Cole is one of three women currently on Florida's death row, the others being Margaret Allen and Tina Brown, both sentenced to death in unrelated murders.[9][10]

Wade and Jackson also received death sentences. Nixon, who had led police to the bodies and testified against the others, pleaded guilty to second-degree murder and was sentenced to 45 years in prison.

In 2017, the Florida Supreme Court ordered new sentencing hearings for Cole, Wade, and Jackson, because their juries had not unanimously recommended the death penalty.[11] A 2016 U.S Supreme Court ruling, Hurst v. Florida, found that Florida's prior law permitting non-unanimous jury verdicts in death penalty cases violated the Sixth Amendment,[12] prompting Florida to resentence more than 150 convicted felons.[13][14]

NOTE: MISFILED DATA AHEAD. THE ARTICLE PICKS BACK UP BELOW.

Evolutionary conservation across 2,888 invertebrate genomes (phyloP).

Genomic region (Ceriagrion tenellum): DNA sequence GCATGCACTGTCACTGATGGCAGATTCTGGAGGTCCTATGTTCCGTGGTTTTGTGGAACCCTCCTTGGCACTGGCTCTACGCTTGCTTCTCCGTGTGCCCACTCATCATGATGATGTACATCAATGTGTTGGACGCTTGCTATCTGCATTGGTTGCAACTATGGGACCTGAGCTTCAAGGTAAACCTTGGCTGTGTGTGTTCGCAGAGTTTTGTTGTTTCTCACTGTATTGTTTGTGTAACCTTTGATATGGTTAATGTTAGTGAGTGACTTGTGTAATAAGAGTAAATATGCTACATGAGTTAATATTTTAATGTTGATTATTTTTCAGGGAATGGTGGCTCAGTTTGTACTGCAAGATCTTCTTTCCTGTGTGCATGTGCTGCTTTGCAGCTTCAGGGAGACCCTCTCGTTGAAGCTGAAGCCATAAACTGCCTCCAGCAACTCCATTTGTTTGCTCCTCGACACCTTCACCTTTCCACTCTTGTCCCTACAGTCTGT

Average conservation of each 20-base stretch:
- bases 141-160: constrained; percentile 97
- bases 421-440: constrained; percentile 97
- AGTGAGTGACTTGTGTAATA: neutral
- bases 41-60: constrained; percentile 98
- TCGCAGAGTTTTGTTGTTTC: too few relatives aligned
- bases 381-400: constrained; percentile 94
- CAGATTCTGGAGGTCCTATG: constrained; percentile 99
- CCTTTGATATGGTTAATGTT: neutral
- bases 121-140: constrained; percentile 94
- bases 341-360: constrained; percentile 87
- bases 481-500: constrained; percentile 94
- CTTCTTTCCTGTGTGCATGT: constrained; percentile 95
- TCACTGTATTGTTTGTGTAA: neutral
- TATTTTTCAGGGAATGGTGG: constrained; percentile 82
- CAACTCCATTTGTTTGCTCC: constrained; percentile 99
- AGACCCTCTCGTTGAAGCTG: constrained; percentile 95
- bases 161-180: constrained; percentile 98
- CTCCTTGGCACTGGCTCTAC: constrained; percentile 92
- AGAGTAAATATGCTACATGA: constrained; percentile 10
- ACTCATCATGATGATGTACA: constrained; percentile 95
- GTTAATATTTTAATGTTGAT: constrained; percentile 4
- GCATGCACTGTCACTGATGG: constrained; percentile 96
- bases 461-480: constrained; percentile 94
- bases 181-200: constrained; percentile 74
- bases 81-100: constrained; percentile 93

Documentaries[edit]

Because of the brutality and notoriety of the case and the fact that one of the perpetrators was a young woman later sentenced to death the case has been a subject of several TV documentaries, including the second season, third episode of Your Worst Nightmare, as well as an hour-long interview of Tiffany Cole and Emilia Carr with Diane Sawyer for 20/20 in 2015 and Wicked Attraction, "Good Deeds Punished" in 2010.

See also[edit]

References[edit]

  1. ^ "Mom Testifies Against Son In Murder Trial | News - Home". News4jax.com. Archived from the original on September 27, 2011. Retrieved 2013-03-24.
  2. ^ Battiste, Nikki; Weinraub, Claire; Scott, Tess; Effron, Lauren (24 February 2015). "'We Call It Life Row': Two of the Youngest US Women on Death Row Describe Life Behind Bars". ABC News. Archived from the original on 13 February 2016. Retrieved 14 May 2017.
  3. ^ Smith, Glenn (30 May 2007). "Shockingly evil". The Post and Courier. Archived from the original on 30 November 2017. Retrieved 14 May 2017.